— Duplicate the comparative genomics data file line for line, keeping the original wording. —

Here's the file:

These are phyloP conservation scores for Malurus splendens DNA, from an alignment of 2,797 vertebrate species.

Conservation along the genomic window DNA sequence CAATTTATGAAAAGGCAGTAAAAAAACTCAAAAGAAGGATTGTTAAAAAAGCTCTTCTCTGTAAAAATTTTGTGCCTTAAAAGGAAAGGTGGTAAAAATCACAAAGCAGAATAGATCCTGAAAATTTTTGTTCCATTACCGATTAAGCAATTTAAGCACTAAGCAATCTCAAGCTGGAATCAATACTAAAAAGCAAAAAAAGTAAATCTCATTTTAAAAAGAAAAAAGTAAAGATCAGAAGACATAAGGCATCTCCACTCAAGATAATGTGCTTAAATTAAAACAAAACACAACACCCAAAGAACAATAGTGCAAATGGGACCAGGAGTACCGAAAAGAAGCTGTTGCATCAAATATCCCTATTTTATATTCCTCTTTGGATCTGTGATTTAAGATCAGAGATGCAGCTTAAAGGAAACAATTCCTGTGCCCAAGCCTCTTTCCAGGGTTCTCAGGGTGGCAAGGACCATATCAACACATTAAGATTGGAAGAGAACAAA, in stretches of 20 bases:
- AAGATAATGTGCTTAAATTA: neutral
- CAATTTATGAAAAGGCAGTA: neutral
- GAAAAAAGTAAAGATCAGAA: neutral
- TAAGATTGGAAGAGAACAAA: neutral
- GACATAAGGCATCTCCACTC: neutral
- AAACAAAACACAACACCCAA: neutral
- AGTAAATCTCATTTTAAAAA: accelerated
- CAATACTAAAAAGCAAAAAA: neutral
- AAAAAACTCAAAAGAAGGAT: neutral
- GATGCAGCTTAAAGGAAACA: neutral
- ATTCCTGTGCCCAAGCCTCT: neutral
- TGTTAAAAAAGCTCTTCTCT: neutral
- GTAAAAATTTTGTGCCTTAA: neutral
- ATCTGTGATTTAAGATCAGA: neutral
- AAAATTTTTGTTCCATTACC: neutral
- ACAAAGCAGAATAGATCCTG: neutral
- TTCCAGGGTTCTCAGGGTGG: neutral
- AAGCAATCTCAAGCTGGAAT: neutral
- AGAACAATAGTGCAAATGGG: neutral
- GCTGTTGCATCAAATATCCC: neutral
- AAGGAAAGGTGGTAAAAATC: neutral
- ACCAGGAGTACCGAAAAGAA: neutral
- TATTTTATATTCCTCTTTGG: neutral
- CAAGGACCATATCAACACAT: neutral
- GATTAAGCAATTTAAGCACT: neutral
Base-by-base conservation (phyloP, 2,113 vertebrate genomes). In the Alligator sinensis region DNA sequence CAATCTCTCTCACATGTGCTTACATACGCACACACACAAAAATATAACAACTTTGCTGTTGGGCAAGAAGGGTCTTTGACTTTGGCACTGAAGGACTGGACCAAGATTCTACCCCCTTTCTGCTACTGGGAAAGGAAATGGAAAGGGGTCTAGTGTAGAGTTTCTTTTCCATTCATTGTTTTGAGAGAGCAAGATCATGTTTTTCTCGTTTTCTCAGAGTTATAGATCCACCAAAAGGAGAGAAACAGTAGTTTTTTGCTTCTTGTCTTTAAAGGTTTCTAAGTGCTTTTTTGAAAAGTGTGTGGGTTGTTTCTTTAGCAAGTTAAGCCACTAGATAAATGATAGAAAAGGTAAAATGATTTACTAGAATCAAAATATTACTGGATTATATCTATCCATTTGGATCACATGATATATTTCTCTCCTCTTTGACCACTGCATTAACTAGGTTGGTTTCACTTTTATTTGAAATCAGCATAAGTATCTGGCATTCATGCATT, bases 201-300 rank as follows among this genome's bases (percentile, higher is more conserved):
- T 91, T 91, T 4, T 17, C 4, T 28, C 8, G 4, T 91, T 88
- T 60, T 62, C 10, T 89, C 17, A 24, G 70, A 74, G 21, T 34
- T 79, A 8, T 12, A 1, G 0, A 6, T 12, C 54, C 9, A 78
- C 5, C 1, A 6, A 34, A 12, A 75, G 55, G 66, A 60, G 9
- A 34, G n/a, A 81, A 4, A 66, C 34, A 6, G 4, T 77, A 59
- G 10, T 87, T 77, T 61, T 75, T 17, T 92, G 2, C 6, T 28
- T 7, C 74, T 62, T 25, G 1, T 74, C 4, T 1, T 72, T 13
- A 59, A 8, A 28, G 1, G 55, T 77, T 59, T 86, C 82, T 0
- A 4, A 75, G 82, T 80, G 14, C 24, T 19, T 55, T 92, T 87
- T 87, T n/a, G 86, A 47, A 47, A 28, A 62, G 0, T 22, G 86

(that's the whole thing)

These are phyloP conservation scores for Malurus splendens DNA, from an alignment of 2,797 vertebrate species.

Conservation along the genomic window DNA sequence CAATTTATGAAAAGGCAGTAAAAAAACTCAAAAGAAGGATTGTTAAAAAAGCTCTTCTCTGTAAAAATTTTGTGCCTTAAAAGGAAAGGTGGTAAAAATCACAAAGCAGAATAGATCCTGAAAATTTTTGTTCCATTACCGATTAAGCAATTTAAGCACTAAGCAATCTCAAGCTGGAATCAATACTAAAAAGCAAAAAAAGTAAATCTCATTTTAAAAAGAAAAAAGTAAAGATCAGAAGACATAAGGCATCTCCACTCAAGATAATGTGCTTAAATTAAAACAAAACACAACACCCAAAGAACAATAGTGCAAATGGGACCAGGAGTACCGAAAAGAAGCTGTTGCATCAAATATCCCTATTTTATATTCCTCTTTGGATCTGTGATTTAAGATCAGAGATGCAGCTTAAAGGAAACAATTCCTGTGCCCAAGCCTCTTTCCAGGGTTCTCAGGGTGGCAAGGACCATATCAACACATTAAGATTGGAAGAGAACAAA, in stretches of 20 bases:
- AAGATAATGTGCTTAAATTA: neutral
- CAATTTATGAAAAGGCAGTA: neutral
- GAAAAAAGTAAAGATCAGAA: neutral
- TAAGATTGGAAGAGAACAAA: neutral
- GACATAAGGCATCTCCACTC: neutral
- AAACAAAACACAACACCCAA: neutral
- AGTAAATCTCATTTTAAAAA: accelerated
- CAATACTAAAAAGCAAAAAA: neutral
- AAAAAACTCAAAAGAAGGAT: neutral
- GATGCAGCTTAAAGGAAACA: neutral
- ATTCCTGTGCCCAAGCCTCT: neutral
- TGTTAAAAAAGCTCTTCTCT: neutral
- GTAAAAATTTTGTGCCTTAA: neutral
- ATCTGTGATTTAAGATCAGA: neutral
- AAAATTTTTGTTCCATTACC: neutral
- ACAAAGCAGAATAGATCCTG: neutral
- TTCCAGGGTTCTCAGGGTGG: neutral
- AAGCAATCTCAAGCTGGAAT: neutral
- AGAACAATAGTGCAAATGGG: neutral
- GCTGTTGCATCAAATATCCC: neutral
- AAGGAAAGGTGGTAAAAATC: neutral
- ACCAGGAGTACCGAAAAGAA: neutral
- TATTTTATATTCCTCTTTGG: neutral
- CAAGGACCATATCAACACAT: neutral
- GATTAAGCAATTTAAGCACT: neutral
Base-by-base conservation (phyloP, 2,113 vertebrate genomes). In the Alligator sinensis region DNA sequence CAATCTCTCTCACATGTGCTTACATACGCACACACACAAAAATATAACAACTTTGCTGTTGGGCAAGAAGGGTCTTTGACTTTGGCACTGAAGGACTGGACCAAGATTCTACCCCCTTTCTGCTACTGGGAAAGGAAATGGAAAGGGGTCTAGTGTAGAGTTTCTTTTCCATTCATTGTTTTGAGAGAGCAAGATCATGTTTTTCTCGTTTTCTCAGAGTTATAGATCCACCAAAAGGAGAGAAACAGTAGTTTTTTGCTTCTTGTCTTTAAAGGTTTCTAAGTGCTTTTTTGAAAAGTGTGTGGGTTGTTTCTTTAGCAAGTTAAGCCACTAGATAAATGATAGAAAAGGTAAAATGATTTACTAGAATCAAAATATTACTGGATTATATCTATCCATTTGGATCACATGATATATTTCTCTCCTCTTTGACCACTGCATTAACTAGGTTGGTTTCACTTTTATTTGAAATCAGCATAAGTATCTGGCATTCATGCATT, bases 201-300 rank as follows among this genome's bases (percentile, higher is more conserved):
- T 91, T 91, T 4, T 17, C 4, T 28, C 8, G 4, T 91, T 88
- T 60, T 62, C 10, T 89, C 17, A 24, G 70, A 74, G 21, T 34
- T 79, A 8, T 12, A 1, G 0, A 6, T 12, C 54, C 9, A 78
- C 5, C 1, A 6, A 34, A 12, A 75, G 55, G 66, A 60, G 9
- A 34, G n/a, A 81, A 4, A 66, C 34, A 6, G 4, T 77, A 59
- G 10, T 87, T 77, T 61, T 75, T 17, T 92, G 2, C 6, T 28
- T 7, C 74, T 62, T 25, G 1, T 74, C 4, T 1, T 72, T 13
- A 59, A 8, A 28, G 1, G 55, T 77, T 59, T 86, C 82, T 0
- A 4, A 75, G 82, T 80, G 14, C 24, T 19, T 55, T 92, T 87
- T 87, T n/a, G 86, A 47, A 47, A 28, A 62, G 0, T 22, G 86